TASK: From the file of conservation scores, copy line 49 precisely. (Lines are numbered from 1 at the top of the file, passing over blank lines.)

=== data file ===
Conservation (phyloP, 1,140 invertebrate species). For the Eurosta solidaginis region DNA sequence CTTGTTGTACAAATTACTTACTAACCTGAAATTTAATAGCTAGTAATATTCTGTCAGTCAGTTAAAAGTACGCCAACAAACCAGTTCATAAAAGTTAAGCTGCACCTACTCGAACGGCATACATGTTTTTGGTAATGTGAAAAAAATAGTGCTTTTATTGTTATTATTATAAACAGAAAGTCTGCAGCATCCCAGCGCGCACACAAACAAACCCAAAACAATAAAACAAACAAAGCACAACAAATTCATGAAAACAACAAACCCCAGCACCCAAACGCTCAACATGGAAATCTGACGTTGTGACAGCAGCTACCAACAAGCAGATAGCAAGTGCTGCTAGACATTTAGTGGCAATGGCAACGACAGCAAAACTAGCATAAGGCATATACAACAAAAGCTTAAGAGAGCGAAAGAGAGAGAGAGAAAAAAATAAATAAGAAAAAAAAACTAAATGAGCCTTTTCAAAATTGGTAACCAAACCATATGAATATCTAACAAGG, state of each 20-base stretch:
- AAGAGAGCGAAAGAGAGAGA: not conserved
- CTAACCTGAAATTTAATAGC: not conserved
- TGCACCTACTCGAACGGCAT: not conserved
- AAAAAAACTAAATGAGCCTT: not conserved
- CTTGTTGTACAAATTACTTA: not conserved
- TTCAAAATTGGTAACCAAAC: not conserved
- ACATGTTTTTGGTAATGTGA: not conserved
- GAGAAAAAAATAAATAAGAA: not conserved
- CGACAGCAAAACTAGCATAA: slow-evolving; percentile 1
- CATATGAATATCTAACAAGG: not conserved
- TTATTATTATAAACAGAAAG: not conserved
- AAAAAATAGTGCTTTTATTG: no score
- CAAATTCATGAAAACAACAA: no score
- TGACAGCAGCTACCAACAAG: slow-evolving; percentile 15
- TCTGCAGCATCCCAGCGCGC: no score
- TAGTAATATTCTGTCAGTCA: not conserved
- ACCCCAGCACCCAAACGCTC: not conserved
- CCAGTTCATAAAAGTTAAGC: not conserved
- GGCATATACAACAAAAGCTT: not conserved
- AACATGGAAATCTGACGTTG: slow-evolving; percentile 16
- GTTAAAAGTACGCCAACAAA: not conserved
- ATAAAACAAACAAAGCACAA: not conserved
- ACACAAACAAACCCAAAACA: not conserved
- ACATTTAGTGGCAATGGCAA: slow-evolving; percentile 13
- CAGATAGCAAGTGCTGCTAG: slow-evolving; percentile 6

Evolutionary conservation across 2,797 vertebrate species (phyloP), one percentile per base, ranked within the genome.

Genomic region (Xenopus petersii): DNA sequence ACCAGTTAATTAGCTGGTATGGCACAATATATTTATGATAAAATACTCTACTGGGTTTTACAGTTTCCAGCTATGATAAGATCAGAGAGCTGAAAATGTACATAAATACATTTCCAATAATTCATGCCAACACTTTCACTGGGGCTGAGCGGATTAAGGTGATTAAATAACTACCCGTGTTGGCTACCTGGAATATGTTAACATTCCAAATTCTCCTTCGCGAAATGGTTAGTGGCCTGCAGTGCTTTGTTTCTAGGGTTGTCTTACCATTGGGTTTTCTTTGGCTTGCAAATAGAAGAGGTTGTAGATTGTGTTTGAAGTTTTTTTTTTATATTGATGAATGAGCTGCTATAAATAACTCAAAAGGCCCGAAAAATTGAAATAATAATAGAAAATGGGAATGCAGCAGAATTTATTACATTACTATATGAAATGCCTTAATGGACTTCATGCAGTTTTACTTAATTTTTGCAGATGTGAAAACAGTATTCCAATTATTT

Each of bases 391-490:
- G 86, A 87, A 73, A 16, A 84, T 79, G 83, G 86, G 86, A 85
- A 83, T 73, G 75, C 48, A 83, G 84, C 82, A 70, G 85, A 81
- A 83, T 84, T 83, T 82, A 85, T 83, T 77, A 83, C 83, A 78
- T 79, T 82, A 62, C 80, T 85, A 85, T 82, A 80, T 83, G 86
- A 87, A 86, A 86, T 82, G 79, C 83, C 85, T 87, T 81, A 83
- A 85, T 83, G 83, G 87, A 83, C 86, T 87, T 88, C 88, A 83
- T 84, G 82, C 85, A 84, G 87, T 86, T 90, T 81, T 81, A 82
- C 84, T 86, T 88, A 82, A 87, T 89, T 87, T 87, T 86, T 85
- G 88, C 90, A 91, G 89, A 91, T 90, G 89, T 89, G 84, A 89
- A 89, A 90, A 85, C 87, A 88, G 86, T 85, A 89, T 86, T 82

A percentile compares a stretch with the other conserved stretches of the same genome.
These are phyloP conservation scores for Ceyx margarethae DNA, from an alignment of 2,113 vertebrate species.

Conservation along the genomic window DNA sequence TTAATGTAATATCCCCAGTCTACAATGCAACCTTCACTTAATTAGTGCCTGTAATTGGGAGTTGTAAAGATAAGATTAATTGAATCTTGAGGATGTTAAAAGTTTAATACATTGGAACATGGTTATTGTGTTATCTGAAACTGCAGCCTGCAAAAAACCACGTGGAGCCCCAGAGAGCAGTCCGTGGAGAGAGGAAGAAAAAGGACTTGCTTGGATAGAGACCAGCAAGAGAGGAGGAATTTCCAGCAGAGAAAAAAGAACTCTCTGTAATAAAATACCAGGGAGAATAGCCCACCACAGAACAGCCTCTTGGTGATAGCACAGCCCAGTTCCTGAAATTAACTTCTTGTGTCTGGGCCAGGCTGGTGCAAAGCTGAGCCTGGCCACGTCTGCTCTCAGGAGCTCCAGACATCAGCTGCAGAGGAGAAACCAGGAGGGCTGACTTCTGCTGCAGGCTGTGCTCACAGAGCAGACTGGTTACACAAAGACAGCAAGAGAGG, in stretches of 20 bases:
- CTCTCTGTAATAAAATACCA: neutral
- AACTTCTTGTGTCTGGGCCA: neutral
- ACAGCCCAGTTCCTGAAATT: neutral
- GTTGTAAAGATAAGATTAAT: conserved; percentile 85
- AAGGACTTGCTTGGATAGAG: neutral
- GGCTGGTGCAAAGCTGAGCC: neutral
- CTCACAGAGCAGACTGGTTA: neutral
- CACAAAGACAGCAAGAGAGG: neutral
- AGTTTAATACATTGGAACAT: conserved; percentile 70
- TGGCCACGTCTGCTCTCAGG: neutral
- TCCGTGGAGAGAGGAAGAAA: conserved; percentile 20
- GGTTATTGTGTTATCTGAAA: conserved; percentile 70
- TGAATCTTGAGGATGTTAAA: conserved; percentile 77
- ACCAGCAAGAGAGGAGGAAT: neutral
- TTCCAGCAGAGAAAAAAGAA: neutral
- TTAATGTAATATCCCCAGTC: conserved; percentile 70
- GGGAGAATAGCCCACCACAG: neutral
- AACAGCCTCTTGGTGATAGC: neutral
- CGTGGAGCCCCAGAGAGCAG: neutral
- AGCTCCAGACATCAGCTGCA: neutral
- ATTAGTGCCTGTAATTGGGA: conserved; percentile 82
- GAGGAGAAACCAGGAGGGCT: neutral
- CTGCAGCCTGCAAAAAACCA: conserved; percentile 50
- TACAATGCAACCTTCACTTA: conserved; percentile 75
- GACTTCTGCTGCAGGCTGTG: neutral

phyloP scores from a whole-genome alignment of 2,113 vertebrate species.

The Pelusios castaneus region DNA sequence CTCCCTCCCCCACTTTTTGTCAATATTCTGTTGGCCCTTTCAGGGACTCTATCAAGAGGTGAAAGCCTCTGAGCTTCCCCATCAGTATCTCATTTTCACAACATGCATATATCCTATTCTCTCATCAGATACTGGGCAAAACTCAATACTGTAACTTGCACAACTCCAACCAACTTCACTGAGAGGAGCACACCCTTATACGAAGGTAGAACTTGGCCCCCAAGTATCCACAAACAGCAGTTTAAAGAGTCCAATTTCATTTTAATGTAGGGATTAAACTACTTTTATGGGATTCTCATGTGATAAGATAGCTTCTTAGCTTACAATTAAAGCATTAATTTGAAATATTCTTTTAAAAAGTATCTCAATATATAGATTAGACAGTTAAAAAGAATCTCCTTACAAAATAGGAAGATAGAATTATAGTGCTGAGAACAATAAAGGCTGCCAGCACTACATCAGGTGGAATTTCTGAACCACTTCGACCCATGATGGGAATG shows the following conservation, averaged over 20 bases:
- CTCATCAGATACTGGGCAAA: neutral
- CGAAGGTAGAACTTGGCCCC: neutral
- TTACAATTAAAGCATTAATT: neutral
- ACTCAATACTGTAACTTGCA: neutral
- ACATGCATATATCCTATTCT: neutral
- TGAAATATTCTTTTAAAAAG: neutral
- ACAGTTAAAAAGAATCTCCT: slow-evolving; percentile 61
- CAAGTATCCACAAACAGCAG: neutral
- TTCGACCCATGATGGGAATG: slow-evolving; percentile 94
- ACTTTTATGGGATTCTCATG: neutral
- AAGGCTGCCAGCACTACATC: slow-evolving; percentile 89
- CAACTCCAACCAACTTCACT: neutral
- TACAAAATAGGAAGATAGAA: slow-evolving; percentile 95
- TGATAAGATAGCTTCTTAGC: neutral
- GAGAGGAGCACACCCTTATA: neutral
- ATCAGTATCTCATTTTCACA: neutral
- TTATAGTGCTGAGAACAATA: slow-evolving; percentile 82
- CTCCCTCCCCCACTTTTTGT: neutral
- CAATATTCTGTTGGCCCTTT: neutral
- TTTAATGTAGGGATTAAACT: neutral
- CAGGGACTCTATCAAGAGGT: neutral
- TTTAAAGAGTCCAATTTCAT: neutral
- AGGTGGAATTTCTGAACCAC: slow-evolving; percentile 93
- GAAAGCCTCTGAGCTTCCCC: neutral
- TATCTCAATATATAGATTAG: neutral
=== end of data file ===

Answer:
- CTCACAGAGCAGACTGGTTA: neutral